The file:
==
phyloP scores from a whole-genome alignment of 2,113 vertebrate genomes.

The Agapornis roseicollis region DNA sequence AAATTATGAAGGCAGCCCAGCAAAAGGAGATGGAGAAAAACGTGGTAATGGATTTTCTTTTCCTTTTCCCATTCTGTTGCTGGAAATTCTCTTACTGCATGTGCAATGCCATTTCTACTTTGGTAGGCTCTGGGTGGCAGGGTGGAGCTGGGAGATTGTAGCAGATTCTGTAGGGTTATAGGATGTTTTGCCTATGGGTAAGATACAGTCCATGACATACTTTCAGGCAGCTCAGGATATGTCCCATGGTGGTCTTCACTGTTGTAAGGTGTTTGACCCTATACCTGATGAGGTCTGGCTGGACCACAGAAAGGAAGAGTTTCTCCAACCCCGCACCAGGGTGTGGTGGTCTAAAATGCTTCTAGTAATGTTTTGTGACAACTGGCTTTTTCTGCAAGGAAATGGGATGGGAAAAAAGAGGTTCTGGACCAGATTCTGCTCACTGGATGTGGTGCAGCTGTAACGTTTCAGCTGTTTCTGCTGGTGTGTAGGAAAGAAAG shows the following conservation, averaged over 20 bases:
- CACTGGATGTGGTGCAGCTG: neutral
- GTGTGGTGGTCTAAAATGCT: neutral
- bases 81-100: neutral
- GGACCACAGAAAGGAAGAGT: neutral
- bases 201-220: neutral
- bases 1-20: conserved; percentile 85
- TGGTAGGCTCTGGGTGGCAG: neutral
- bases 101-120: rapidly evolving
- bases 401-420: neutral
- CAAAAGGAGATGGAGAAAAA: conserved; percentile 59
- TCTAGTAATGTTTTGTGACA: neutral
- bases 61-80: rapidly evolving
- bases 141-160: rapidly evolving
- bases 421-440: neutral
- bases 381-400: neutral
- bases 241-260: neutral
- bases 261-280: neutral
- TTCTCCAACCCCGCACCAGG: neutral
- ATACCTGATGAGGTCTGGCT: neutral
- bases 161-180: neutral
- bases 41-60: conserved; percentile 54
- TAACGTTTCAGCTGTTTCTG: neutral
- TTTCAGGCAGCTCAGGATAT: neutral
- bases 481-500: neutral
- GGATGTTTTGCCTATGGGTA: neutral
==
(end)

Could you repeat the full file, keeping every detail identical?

phyloP scores from a whole-genome alignment of 2,113 vertebrate genomes.

The Agapornis roseicollis region DNA sequence AAATTATGAAGGCAGCCCAGCAAAAGGAGATGGAGAAAAACGTGGTAATGGATTTTCTTTTCCTTTTCCCATTCTGTTGCTGGAAATTCTCTTACTGCATGTGCAATGCCATTTCTACTTTGGTAGGCTCTGGGTGGCAGGGTGGAGCTGGGAGATTGTAGCAGATTCTGTAGGGTTATAGGATGTTTTGCCTATGGGTAAGATACAGTCCATGACATACTTTCAGGCAGCTCAGGATATGTCCCATGGTGGTCTTCACTGTTGTAAGGTGTTTGACCCTATACCTGATGAGGTCTGGCTGGACCACAGAAAGGAAGAGTTTCTCCAACCCCGCACCAGGGTGTGGTGGTCTAAAATGCTTCTAGTAATGTTTTGTGACAACTGGCTTTTTCTGCAAGGAAATGGGATGGGAAAAAAGAGGTTCTGGACCAGATTCTGCTCACTGGATGTGGTGCAGCTGTAACGTTTCAGCTGTTTCTGCTGGTGTGTAGGAAAGAAAG shows the following conservation, averaged over 20 bases:
- CACTGGATGTGGTGCAGCTG: neutral
- GTGTGGTGGTCTAAAATGCT: neutral
- bases 81-100: neutral
- GGACCACAGAAAGGAAGAGT: neutral
- bases 201-220: neutral
- bases 1-20: conserved; percentile 85
- TGGTAGGCTCTGGGTGGCAG: neutral
- bases 101-120: rapidly evolving
- bases 401-420: neutral
- CAAAAGGAGATGGAGAAAAA: conserved; percentile 59
- TCTAGTAATGTTTTGTGACA: neutral
- bases 61-80: rapidly evolving
- bases 141-160: rapidly evolving
- bases 421-440: neutral
- bases 381-400: neutral
- bases 241-260: neutral
- bases 261-280: neutral
- TTCTCCAACCCCGCACCAGG: neutral
- ATACCTGATGAGGTCTGGCT: neutral
- bases 161-180: neutral
- bases 41-60: conserved; percentile 54
- TAACGTTTCAGCTGTTTCTG: neutral
- TTTCAGGCAGCTCAGGATAT: neutral
- bases 481-500: neutral
- GGATGTTTTGCCTATGGGTA: neutral